Back in the 1990s, one of the first issues of this magazine for which I acquired feature articles covered the work of Committee D02 on Petroleum Products and Lubricants. Those were my days as a writer and editor for SN, and one of my yearly tasks was to play editor in chief for one issue. I was lucky enough to take the helm in 1994 for the June issue on petroleum. That issue was dominated by D02’s standardization of reformulated gasoline, a cleaner-burning form of conventional gasoline that has been required for sale since 1995, in cities with high ground-level ozone pollution.
In the 13 years since, the need for ever-cleaner fuels has grown in urgency, not just within the consciousness of the fossil fuels industry, but within public consciousness. Today, there is an almost dizzying array of alternative fuel sources that are being standardized by Committee D02. Biodiesel fuels made from soybean, rapeseed and palm oils are finding their way through labs around the world, with various blends being standardized by Subcommittee D02.E0 on Burner, Diesel, Non-Aviation Gas Turbine, and Marine Fuels. Ethanol, long a gasoline extender and octane enhancer, has a new public image in the United States after being highlighted in at least the last two State of the Union addresses and is headed toward a larger role in gas tanks around the world.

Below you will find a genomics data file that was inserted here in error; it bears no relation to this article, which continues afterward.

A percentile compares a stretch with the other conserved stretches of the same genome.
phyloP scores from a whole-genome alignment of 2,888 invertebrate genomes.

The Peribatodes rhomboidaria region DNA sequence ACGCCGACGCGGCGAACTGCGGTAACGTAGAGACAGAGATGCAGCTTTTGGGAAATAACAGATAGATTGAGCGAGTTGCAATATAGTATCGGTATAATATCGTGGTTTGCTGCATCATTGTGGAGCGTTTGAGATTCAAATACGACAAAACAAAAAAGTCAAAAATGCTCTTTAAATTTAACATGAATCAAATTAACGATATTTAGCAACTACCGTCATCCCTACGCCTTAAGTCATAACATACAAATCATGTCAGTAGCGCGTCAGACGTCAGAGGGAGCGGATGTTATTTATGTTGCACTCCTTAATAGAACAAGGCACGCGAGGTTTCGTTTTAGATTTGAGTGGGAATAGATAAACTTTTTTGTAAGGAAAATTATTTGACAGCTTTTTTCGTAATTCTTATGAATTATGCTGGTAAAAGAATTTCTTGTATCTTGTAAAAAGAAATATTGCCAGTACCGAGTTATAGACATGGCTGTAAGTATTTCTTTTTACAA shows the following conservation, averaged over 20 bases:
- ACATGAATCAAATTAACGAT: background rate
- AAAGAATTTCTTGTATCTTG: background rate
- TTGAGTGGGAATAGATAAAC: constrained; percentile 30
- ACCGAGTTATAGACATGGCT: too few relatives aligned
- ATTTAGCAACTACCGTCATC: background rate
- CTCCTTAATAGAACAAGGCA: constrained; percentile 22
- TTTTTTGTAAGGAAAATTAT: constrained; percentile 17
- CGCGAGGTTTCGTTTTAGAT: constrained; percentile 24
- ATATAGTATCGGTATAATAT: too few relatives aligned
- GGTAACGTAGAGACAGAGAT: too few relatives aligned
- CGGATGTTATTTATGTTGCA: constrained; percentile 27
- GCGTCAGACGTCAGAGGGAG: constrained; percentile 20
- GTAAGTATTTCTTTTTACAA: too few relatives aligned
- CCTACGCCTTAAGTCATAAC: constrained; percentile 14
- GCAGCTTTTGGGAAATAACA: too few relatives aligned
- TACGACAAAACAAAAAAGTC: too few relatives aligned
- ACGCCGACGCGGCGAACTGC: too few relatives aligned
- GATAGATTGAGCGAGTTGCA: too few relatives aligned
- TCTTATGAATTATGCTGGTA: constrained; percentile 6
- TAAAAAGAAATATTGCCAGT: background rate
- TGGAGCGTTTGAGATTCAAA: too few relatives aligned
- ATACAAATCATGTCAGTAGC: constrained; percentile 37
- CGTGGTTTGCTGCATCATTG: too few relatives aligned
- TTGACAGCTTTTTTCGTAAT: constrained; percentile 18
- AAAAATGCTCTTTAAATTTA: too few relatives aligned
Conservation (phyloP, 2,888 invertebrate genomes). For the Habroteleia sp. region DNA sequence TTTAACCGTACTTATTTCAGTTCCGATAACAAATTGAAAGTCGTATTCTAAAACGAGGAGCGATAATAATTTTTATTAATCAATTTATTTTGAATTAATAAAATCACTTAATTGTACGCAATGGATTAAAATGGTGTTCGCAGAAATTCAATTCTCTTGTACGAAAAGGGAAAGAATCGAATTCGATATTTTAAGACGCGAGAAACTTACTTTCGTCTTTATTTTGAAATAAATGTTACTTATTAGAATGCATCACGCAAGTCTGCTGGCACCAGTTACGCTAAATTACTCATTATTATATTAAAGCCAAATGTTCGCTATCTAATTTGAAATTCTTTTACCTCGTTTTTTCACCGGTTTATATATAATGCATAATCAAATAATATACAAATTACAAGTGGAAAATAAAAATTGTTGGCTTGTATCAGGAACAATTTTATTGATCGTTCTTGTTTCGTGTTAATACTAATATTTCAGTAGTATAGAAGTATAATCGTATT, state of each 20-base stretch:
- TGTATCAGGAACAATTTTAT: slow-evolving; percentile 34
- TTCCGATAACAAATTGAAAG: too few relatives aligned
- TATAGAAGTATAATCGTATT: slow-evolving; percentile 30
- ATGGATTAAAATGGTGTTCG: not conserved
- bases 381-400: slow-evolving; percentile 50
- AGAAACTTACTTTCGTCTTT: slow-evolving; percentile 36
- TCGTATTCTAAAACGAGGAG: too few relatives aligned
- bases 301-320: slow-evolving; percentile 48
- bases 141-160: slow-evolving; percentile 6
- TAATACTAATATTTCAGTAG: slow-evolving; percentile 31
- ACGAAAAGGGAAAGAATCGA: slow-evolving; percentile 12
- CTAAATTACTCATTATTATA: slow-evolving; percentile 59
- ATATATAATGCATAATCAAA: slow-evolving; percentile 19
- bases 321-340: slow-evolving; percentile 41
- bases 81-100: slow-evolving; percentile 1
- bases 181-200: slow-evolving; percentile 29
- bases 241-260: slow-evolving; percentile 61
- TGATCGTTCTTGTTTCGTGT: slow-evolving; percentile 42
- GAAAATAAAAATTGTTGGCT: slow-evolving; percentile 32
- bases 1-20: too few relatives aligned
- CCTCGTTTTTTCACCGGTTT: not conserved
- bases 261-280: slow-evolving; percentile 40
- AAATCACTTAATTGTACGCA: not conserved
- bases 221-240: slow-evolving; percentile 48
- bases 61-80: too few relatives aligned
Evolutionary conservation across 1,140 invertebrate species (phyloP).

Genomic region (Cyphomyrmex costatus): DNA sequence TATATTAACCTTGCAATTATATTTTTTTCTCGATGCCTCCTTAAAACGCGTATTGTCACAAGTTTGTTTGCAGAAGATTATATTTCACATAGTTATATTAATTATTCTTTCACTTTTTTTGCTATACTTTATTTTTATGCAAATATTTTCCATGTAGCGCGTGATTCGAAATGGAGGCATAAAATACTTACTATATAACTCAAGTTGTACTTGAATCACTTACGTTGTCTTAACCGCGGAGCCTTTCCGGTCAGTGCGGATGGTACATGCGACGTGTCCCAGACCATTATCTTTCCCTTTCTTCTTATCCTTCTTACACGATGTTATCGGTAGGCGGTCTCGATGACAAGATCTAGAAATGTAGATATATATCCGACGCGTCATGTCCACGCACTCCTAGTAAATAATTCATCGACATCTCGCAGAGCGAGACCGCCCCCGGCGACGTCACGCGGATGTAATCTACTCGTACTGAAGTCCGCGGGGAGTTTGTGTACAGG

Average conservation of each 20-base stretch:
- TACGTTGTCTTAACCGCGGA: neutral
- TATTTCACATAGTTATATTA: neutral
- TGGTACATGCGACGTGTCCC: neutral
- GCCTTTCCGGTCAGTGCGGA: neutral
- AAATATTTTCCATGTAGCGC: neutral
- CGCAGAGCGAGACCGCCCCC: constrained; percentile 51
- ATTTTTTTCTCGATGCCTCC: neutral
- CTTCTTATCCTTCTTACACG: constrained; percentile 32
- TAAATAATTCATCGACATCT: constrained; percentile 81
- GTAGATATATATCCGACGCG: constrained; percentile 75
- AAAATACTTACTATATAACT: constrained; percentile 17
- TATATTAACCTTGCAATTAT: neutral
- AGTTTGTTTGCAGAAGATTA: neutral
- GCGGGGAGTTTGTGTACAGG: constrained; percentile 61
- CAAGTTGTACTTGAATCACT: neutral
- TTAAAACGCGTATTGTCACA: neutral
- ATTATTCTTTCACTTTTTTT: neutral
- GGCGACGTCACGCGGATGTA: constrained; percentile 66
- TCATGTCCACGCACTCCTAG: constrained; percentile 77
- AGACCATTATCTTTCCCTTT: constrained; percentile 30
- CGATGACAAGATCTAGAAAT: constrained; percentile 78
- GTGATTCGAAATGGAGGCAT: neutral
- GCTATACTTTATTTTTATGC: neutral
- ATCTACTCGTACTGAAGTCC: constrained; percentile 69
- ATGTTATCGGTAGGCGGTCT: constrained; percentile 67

The aviation fuel industry is also looking toward a cleaner-burning future by exploring fuels created through chemical processes utilizing natural gas, coal or any carbon-based material including plant crops. In his article, Gregory Hemighaus describes the Fischer-Tropsch synthesis, which allows scientists to convert these carbon sources into jet fuel; in Johannesburg, South Africa, all commercial planes that pass through its airport are filled up using coal-based jet fuel created by the FT method. Synthetic and alternative diesel fuels are already available in the marketplace and Committee D02 is on top of this trend in terms of standards development, as well.
The cover of that June 1994 issue showed an oil pump pulling fossil fuels out of the earth. Now in 2007, the image of the fuels that power cars, trucks and airplanes shows new promise, one in which their nature as environmental hazards is being mitigated by applying science to the problem of how to keep our natural environment as clean as possible. Behind every great industry trend is standardization, and Committee D02 is supporting this one in a big way.
Editor in Chief